In your module's mmap() callback, you will be implementing some logic to map the new virtual address range specified by the vma to actual physical memory. In the default mode, your callback will simply register a custom page fault handler so that when the user process eventually tries to access the new virtual address segment, a page fault will be triggered by the hardware and the kernel will allow your handler to run. At that point, your page fault handler will be responsible for allocating new physical memory, and updating the process' page tables to map the vma to the new physical memory that you allocated. This interaction is illustrated further via the image below.

This mode of virtual memory management mirrors what Linux does for regular memory allocations, and is called demand paging. That is, physical memory is allocated asynchronously as new virtual memory segments are accessed by the process. However, in addition to this mode of operation, your module will also implement an alternative to demand paging (which we refer to as "pre-paging") where physical memory is allocated and page tables are updated directly during your module's mmap() callback. The code for these two modes of operation will be very similar, except that with pre-paging the page fault handler will never be invoked by the hardware because the process will always be accessing virtual addresses that already have valid virtual-to-physical address translations in the page tables.


  1. At the top of your readme/report file, list the names of the people who worked together on this lab, and a working e-mail address for each of those people. You are encouraged to work in groups of 2 or 3 people on this lab assignment, though you may work individually instead if you prefer - groups larger than 3 are not allowed for this assignment.

    The instructor has provided a framework for your kernel module as well as a user and header file designed to make it easy to get a basic version of your project up and running. In its initial configuration, the kernel module creates the /dev/paging device file, and registers an mmap() callback that simply installs a no-op page fault handler when processes try to allocate memory via the device file. This page fault handler does not perform memory allocation or update page tables, but rather tells the kernel to abort your program.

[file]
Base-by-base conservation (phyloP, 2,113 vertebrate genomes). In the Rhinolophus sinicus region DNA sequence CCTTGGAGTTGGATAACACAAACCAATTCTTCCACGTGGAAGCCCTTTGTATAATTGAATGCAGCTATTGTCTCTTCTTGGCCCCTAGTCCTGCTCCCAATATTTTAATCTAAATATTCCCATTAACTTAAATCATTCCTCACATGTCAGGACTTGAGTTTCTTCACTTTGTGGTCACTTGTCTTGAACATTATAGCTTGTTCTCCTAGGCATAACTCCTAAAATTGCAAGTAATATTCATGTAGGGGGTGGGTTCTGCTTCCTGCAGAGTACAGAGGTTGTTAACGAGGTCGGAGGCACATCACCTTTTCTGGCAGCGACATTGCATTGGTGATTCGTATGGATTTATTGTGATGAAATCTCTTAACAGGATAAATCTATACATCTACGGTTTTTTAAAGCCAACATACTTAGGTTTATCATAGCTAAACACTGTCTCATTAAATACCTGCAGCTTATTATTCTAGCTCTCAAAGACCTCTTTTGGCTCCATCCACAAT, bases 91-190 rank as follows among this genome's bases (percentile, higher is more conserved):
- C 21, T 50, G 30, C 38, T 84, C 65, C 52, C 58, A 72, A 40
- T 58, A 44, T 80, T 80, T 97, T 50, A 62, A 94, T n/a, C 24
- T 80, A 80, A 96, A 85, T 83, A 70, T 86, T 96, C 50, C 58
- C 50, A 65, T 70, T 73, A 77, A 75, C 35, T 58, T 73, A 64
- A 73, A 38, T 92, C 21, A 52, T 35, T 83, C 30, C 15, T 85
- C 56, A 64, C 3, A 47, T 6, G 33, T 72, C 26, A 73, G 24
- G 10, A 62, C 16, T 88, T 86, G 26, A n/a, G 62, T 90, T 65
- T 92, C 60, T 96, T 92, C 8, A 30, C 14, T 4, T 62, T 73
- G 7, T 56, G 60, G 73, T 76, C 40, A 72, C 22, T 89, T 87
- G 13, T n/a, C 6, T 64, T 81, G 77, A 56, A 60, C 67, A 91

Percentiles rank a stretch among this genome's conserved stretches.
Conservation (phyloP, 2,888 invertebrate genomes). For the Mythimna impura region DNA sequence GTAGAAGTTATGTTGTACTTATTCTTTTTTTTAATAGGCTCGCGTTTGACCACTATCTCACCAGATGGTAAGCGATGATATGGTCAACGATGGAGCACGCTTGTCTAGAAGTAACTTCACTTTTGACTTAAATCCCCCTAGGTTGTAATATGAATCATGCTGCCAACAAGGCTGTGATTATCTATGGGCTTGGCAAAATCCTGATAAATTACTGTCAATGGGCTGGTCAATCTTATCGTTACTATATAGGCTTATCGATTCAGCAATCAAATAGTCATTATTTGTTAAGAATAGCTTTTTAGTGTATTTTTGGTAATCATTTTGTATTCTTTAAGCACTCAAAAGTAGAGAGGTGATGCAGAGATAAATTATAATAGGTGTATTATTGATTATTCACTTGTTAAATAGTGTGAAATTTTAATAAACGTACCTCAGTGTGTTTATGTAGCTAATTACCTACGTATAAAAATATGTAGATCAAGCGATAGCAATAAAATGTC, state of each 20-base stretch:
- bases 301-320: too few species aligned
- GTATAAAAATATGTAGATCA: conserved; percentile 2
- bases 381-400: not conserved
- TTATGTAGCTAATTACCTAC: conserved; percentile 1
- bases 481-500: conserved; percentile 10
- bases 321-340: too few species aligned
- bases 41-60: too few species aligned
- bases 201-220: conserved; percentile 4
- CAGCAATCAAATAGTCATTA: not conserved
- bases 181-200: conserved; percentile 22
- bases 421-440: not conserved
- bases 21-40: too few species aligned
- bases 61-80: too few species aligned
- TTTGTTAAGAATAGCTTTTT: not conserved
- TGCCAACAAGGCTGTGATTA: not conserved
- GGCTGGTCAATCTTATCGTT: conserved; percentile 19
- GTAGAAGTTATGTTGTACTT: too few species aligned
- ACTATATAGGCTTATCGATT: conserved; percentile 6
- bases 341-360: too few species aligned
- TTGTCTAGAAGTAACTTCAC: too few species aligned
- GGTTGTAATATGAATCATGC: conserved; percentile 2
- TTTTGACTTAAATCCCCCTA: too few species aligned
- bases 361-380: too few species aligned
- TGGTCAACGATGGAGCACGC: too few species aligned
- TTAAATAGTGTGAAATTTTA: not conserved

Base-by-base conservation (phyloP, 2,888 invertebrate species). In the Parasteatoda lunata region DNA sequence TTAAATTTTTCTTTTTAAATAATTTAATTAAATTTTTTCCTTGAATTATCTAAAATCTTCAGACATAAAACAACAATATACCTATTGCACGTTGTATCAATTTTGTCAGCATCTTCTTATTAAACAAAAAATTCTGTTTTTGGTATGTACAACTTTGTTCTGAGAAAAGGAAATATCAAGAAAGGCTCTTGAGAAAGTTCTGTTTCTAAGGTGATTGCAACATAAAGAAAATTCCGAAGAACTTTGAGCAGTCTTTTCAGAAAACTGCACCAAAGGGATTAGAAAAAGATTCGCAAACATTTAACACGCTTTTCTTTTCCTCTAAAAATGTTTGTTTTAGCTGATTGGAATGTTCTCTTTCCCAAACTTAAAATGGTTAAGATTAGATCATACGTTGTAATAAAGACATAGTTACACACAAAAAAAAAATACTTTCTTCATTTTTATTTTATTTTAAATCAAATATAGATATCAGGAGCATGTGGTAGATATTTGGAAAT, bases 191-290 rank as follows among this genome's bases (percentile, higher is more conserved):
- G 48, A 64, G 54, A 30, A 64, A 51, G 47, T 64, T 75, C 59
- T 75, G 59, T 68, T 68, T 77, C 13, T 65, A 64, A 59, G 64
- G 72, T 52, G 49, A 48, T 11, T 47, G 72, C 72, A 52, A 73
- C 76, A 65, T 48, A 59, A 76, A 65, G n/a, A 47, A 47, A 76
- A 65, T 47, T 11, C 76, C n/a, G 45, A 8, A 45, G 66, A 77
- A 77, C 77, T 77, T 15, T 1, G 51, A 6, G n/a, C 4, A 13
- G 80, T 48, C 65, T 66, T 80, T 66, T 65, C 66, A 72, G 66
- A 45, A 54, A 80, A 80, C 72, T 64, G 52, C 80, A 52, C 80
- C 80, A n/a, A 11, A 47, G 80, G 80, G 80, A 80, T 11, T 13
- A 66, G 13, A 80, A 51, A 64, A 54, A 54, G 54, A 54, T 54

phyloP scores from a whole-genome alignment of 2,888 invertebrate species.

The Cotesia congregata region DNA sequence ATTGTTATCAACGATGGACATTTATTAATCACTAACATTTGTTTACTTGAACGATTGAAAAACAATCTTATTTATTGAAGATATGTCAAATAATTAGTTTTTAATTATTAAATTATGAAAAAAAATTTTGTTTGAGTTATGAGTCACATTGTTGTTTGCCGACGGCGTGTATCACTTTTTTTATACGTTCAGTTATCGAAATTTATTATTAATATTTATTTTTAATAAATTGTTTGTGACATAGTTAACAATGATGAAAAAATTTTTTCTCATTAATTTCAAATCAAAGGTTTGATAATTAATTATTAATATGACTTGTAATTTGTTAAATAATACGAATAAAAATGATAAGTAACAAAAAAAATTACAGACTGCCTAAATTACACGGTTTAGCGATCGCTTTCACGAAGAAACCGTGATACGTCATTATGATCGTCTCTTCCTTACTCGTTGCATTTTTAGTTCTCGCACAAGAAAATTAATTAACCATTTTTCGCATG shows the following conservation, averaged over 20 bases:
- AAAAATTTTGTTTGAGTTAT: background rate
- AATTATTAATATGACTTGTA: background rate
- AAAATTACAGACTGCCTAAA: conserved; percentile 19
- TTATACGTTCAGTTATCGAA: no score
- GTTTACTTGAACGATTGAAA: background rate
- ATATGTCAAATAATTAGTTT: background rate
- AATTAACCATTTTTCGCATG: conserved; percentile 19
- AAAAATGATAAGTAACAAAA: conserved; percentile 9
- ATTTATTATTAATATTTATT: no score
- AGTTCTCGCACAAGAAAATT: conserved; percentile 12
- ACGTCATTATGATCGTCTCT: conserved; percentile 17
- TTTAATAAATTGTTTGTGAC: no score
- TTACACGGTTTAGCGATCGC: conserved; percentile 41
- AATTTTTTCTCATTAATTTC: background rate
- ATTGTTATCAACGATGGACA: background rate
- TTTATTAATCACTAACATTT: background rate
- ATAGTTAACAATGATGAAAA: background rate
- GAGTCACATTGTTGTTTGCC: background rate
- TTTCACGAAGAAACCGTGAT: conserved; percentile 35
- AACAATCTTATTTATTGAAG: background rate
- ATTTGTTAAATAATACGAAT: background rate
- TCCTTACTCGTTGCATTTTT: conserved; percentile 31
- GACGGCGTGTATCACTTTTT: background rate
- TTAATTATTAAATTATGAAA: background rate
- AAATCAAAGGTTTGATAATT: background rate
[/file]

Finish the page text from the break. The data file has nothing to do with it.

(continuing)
You should first download the code, compile the kernel module and the dense_mm program, load the module and run the program.

    Note that doing this should produce a bus error, since the module is not yet providing the memory management features that you will implement in the rest of this lab assignment.

    Add a section to your project report titled "Initial Configuration" and in that section please give the kernel dmesg output as well as the output of the dense_mm program when executed on your Raspberry Pi, and what you observed when you built and ran both of those pieces of code.

  2. Before we can implement demand paging, we need to understand how to maintain state across invocations of our mmap() callback and the eventual invocation of our page fault handler. Our approach will be to use a special pointer embedded in the vm_area_struct object called vm_private_data; i.e., given a pointer "vma" of type struct vm_area_struct *, this data structure can be accessed as vma->vm_private_data. This field is of type void * and allows us to allocate a pointer to an arbitrary data type in the mmap() callback, store it in vma->vm_private_data, and access it from the page fault handler.

    For example, assume fn1 and fn2 are invoked on the same vma, with fn1 being called before fn2. Then,

    void fn1(struct vm_area_struct * vma)
        // ...
        void * ptr = x; // x being some dynamically allocated state
        // ...
        vma->vm_private_data = ptr;

    void fn2(struct vm_area_struct * vma)
        void * ptr = vma->vm_private_data;
        // ptr now has the value 'x' assigned above

    The state stored in this private data field is needed in order to remember what physical memory has been allocated for a process. You are responsible for designing a new struct data structure to track this information. This data structure should be dynamically allocated in the mmap callback, stored in the vm_private_data field of the VMA, and eventually freed when the VMA is deleted. It is up to you to determine precisely what information should be stored in this data structure. The only constraints are the following: